"Standing on the Shoulders of Kubrick: The Legacy of 2001" (21 mins.) collects several filmmakers (Lucas and Spielberg among them), Kubrick scholars, and, of course, Roger Ebert* to wax about how fucking awesome this movie is. Not particularly substantial, it's nonetheless one of my favourite featurettes on this DVD. Gary Leva's "Vision of a Future Passed: The Prophecy of 2001" (22 mins.) takes the same gang and looks at how well 2001 predicted the year 2001. Like Leva's "Standing on the Shoulders of Kubrick", it is hardly necessary but still great fun. I love 2001 not in spite of how badly some of it has dated but because of it. The naivety of its "future version" strikes me as one of the major points of the film. Regardless, I appreciated the explanation for why Kubrick's future never came to fruition: his was an expectation of what the space program would be like in thirty-five years had we kept going at the pace we were going. If our country maintained a nationalism to rival that of the Soviet Union and computers were never designed for commercial use, I wonder if we would have been able to create a HAL computer as well.
"2001: A Space Odyssey - A Look Behind the Future" (23 mins.) is just plain deadly. Hosted by Vernon Myers, the publisher of LOOK magazine, it appears to be a vintage promotional film made to encourage advertisers to buy space (no pun intended) in a special section of LOOK devoted to America's space program. This section would ride the publicity of the million-dollar production 2001 and put the advertisers' message in an educational context. Wow. Never before has 2001: A Space Odyssey ever looked more uncool. For dedicated hipsters only. "What is Out There?" (20 mins.) isn't nearly as bad, but it sure tries. It's a noble enough gesture, I guess--the featurette takes on the God question and acknowledges that the spiritual aspect of 2001: A Space Odyssey is so far beyond our comprehension that it transcends language. Well, that's why I love it and that was the crux of my review. Then again, as Ludwig Wittgenstein would say, "What can be said at all can be said clearly, and what we cannot talk about we must pass over in silence." The agnosticism of 2001 is what makes it fascinating as a film experience, albeit while closing off all avenues for discussion.
A better question is the one about whether or not extra-terrestrial life exists in the universe. Scientists more or less agree that it's statistically likely. Alas, the piece doesn't go very far in exploring the likelihood of us ever actually meeting E.T.. As a kid, I remember bringing this up with my father, a science-fiction buff in addition to a mechanical engineer. He offered that even if there is life on other planets, and even if they had mastered the ability to travel at light speed, and even if they had sufficient fuel for the journey, the distance is so great that it would likely take a thousand years before they met us or we met them and returned home. And think of the changes a civilization goes through in a thousand years. The featurette offers the possibility that we could communicate with alien intelligences through radio, but again there is the problem of our respective civilizations staying static enough to maintain radio stations dedicated to the search for extra-terrestrial life. "What is Out There" optimistically explores the possibility of wormholes--and hints that this is how Kubrick solved the problem of space travel--but perhaps wisely doesn't dig very deep. I guess my problem with "What is Out There" is that it feels a bit too much like a new age seminar for my tastes, struggling with philosophical questions that have already been resolved to my mind.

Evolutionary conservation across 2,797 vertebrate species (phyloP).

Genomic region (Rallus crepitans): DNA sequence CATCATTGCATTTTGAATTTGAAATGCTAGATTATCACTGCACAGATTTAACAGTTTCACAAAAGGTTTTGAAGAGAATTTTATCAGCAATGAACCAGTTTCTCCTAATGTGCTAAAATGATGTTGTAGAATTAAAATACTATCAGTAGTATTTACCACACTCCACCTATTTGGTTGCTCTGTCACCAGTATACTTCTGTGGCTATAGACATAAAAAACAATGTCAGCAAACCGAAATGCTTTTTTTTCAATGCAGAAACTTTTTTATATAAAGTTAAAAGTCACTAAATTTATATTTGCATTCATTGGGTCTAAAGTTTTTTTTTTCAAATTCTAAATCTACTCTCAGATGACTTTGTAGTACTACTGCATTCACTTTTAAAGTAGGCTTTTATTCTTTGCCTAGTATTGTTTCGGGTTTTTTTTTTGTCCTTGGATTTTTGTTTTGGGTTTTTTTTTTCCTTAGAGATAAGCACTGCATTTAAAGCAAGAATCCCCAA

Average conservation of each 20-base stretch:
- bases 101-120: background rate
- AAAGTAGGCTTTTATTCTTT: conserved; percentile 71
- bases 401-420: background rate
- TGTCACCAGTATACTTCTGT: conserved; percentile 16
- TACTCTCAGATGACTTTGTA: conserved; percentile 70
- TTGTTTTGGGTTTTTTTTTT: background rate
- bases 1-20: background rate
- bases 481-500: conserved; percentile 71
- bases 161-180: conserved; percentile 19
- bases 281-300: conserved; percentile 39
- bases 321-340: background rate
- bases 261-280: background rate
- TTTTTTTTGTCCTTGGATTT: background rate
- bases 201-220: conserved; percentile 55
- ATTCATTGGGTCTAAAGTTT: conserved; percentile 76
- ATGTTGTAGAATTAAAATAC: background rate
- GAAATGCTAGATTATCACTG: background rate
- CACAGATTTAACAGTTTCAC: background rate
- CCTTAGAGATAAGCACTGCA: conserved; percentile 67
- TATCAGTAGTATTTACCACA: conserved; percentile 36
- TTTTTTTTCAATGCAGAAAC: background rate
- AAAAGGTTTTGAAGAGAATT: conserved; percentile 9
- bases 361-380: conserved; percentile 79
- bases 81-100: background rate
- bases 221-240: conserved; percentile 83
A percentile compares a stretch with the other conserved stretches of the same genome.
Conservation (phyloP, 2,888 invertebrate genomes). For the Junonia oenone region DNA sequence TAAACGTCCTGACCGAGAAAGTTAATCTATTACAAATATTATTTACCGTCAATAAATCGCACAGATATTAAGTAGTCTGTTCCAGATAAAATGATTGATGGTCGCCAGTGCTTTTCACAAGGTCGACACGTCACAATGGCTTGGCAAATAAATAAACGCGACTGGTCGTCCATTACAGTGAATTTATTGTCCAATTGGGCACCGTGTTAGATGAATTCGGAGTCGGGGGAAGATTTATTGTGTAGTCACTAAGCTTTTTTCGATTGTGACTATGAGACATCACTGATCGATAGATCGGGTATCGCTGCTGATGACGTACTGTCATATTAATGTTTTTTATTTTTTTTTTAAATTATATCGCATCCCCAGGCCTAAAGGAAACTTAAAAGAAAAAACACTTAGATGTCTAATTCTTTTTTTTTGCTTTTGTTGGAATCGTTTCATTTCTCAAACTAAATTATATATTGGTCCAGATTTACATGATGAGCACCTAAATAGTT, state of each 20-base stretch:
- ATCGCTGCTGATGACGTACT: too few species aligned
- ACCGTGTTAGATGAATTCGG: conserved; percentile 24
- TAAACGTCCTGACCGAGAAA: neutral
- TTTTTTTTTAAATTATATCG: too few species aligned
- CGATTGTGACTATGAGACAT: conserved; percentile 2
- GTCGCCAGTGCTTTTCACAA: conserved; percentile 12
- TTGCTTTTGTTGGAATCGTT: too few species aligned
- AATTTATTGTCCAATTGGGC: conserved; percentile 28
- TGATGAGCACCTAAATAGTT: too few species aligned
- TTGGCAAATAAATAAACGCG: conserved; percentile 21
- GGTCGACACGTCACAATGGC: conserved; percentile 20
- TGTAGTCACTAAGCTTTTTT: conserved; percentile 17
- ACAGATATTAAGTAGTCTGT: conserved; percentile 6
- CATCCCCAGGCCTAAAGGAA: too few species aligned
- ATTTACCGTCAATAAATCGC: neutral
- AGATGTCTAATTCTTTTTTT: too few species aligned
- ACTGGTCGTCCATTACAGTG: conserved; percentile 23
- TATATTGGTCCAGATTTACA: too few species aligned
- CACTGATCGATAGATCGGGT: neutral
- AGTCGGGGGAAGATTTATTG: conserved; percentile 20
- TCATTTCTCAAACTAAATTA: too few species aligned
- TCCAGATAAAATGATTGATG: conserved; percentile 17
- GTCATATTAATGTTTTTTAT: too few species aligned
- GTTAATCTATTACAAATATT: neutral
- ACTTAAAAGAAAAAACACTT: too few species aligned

Lastly, the good stuff. "2001: FX and Early Conceptual Artwork" (9 mins.) shows the Kubrick team's various "fumblings" (Kubrick widow Christiane's word) in conceptualizing the Star Gate sequence before Douglas Trumball "saved the day." Christiane says that these designs are very "Sixties" and expose a heavy influence from Rene Magritte and Chesley Bonestell, as did most of the decade's cover art for science-fiction novels. That they do; not sure how they would work on film, but they're fascinating. "Look: Stanley Kubrick!" (3 minutes) is a montage of Kubrick's photographs for LOOK magazine. Love the man as a filmmaker and I love his distinct career as a photographer. It confirms for me that one of Kubrick's best films might very well be the massively flawed Killer's Kiss, simply because his early stuff captures something of the post-war period I've never seen before. Concluding the platter is a 76-minute audio interview with Kubrick conducted by Jeremy Bernstein. I'm always surprised to discover that the director sounds less like Laurence Olivier and more like the working-class drag queens populating Andy Warhol's The Factory. Nevertheless, this is easily my favourite extra on the platter. Virtually his entire career up to 2001 is explored, with special attention given to his disinterest in public education and how he couldn't get into college not only because of his poor grades but also because the schools were flooded with returned GIs. Kubrick talks at some length about his "chess hustling" days in Central Park and plainly asserts, without a hint of either modesty or arrogance, that he was the fifth best player there at the time. He lists the four above him by name. Note that this interview cannot be paused, rewound, or fast-forwarded but is assigned chapter stops. Originally published: April 23, 2008.
*Ebert has regularly included 2001 in his SIGHT & SOUND top ten and rightfully brags about being one of the few critics to recognize its greatness at the time of the picture's release. return